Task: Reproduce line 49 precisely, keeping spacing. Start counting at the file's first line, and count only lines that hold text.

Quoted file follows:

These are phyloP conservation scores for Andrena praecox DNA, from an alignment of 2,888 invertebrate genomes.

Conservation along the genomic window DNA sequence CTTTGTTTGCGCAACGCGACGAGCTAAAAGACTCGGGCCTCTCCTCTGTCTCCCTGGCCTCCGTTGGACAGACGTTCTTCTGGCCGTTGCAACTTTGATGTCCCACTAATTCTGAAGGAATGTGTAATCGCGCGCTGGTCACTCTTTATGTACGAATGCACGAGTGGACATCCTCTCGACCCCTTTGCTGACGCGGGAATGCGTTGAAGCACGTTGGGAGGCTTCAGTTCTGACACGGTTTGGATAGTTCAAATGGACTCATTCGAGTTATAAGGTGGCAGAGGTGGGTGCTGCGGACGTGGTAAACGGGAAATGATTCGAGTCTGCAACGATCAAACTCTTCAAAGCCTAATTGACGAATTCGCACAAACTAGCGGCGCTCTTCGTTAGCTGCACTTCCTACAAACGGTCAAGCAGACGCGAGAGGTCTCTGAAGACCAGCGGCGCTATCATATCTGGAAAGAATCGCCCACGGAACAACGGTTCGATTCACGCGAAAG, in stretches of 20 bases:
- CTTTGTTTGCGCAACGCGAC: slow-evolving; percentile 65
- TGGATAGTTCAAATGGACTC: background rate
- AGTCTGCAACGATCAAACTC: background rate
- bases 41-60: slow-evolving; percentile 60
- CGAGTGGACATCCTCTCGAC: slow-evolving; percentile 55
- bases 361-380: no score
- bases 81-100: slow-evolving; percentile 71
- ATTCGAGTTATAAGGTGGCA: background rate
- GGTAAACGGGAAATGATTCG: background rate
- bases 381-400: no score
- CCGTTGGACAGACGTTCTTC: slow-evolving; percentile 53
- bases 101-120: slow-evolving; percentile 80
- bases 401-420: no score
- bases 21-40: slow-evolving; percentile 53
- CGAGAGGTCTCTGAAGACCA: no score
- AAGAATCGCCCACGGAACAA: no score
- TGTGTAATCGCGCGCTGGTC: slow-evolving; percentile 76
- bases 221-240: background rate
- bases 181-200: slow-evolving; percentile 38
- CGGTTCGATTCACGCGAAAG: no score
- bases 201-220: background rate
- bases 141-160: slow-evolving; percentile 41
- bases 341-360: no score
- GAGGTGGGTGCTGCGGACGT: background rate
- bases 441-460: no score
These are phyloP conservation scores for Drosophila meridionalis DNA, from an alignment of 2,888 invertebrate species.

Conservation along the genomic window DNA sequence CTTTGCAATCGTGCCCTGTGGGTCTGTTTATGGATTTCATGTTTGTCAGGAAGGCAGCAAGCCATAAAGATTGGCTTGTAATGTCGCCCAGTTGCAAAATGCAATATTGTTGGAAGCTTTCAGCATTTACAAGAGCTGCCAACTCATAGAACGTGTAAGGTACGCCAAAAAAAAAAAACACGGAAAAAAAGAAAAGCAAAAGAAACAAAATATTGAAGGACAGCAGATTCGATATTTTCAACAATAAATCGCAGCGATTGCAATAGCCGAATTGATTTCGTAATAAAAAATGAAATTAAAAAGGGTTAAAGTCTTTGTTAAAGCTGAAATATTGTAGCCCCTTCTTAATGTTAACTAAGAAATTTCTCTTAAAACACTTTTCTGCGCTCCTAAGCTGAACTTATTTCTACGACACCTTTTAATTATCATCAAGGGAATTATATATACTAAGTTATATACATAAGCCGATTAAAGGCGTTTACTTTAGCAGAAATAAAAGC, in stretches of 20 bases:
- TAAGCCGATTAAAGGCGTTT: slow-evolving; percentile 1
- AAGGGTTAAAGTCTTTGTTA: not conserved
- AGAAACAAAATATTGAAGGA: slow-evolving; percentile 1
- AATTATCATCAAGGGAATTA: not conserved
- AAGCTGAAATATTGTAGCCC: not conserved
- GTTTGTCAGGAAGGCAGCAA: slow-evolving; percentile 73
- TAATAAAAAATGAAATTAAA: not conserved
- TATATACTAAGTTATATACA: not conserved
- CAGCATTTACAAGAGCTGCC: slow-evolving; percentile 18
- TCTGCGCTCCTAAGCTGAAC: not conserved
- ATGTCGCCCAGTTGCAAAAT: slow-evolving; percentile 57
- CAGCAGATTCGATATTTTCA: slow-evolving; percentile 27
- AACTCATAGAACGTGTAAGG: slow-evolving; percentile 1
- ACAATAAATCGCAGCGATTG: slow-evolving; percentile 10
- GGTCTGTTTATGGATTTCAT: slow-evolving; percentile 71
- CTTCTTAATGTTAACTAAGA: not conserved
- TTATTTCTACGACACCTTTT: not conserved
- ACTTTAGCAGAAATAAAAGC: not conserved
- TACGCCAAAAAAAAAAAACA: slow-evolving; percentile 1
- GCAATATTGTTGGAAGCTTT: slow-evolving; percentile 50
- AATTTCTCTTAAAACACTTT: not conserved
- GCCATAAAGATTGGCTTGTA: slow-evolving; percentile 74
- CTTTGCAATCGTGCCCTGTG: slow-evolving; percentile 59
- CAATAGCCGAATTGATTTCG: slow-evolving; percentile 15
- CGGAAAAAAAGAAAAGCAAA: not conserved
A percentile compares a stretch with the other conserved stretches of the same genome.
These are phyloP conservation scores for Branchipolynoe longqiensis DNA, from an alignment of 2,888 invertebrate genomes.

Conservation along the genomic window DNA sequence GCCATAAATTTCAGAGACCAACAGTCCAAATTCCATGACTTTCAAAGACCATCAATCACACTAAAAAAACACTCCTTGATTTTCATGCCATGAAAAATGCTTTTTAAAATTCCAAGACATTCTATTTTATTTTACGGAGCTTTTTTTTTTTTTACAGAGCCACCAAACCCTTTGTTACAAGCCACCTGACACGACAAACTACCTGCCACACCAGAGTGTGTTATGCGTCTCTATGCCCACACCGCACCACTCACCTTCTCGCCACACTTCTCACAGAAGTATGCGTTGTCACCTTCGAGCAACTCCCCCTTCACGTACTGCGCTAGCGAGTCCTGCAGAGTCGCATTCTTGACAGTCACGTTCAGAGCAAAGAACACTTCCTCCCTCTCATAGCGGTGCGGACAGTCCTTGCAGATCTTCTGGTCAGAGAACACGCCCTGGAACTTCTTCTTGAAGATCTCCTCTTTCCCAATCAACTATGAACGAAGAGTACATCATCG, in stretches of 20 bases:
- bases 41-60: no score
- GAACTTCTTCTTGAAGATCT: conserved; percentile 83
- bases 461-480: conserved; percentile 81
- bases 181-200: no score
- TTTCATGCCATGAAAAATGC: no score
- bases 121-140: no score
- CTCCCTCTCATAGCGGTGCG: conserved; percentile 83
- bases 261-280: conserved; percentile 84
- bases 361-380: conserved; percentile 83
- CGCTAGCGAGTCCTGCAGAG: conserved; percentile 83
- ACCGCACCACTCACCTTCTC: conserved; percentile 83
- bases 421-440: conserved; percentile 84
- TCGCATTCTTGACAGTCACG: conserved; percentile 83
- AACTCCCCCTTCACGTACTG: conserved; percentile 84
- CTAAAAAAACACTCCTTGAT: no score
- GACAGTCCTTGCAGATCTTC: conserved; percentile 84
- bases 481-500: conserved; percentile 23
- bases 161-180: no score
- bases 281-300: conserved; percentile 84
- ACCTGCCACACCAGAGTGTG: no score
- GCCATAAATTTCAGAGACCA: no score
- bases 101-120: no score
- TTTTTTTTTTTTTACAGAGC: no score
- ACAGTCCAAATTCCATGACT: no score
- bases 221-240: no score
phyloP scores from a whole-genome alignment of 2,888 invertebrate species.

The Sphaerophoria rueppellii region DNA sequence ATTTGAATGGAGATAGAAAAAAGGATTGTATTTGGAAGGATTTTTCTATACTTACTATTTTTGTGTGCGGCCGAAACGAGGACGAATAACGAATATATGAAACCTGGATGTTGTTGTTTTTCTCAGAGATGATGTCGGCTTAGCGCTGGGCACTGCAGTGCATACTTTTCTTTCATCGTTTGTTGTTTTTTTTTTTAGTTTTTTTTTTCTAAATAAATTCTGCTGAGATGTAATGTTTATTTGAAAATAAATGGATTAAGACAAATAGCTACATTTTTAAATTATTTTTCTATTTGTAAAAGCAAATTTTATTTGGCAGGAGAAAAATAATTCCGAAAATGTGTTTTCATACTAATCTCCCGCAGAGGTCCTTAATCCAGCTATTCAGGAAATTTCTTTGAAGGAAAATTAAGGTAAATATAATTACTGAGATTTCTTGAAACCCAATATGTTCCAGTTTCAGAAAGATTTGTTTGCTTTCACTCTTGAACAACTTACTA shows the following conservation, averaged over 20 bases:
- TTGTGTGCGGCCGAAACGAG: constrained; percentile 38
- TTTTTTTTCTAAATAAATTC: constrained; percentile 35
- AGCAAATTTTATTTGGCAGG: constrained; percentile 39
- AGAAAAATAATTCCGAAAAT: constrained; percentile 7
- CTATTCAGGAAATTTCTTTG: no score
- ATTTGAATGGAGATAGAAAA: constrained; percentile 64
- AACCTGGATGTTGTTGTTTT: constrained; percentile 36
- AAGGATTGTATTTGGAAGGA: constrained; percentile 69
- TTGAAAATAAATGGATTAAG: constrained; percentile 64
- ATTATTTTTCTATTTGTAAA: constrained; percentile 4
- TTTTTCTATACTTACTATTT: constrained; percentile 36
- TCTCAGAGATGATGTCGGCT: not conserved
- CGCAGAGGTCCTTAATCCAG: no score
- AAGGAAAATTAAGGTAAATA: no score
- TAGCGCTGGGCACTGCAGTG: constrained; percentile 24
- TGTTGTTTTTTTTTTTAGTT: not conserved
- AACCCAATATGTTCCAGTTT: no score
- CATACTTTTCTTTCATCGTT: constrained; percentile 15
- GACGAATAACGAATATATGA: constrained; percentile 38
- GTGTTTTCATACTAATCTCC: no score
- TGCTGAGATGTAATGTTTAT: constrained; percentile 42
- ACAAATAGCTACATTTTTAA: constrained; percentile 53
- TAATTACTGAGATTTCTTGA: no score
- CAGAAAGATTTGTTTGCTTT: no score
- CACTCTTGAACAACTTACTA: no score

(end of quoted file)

- GCAATATTGTTGGAAGCTTT: slow-evolving; percentile 50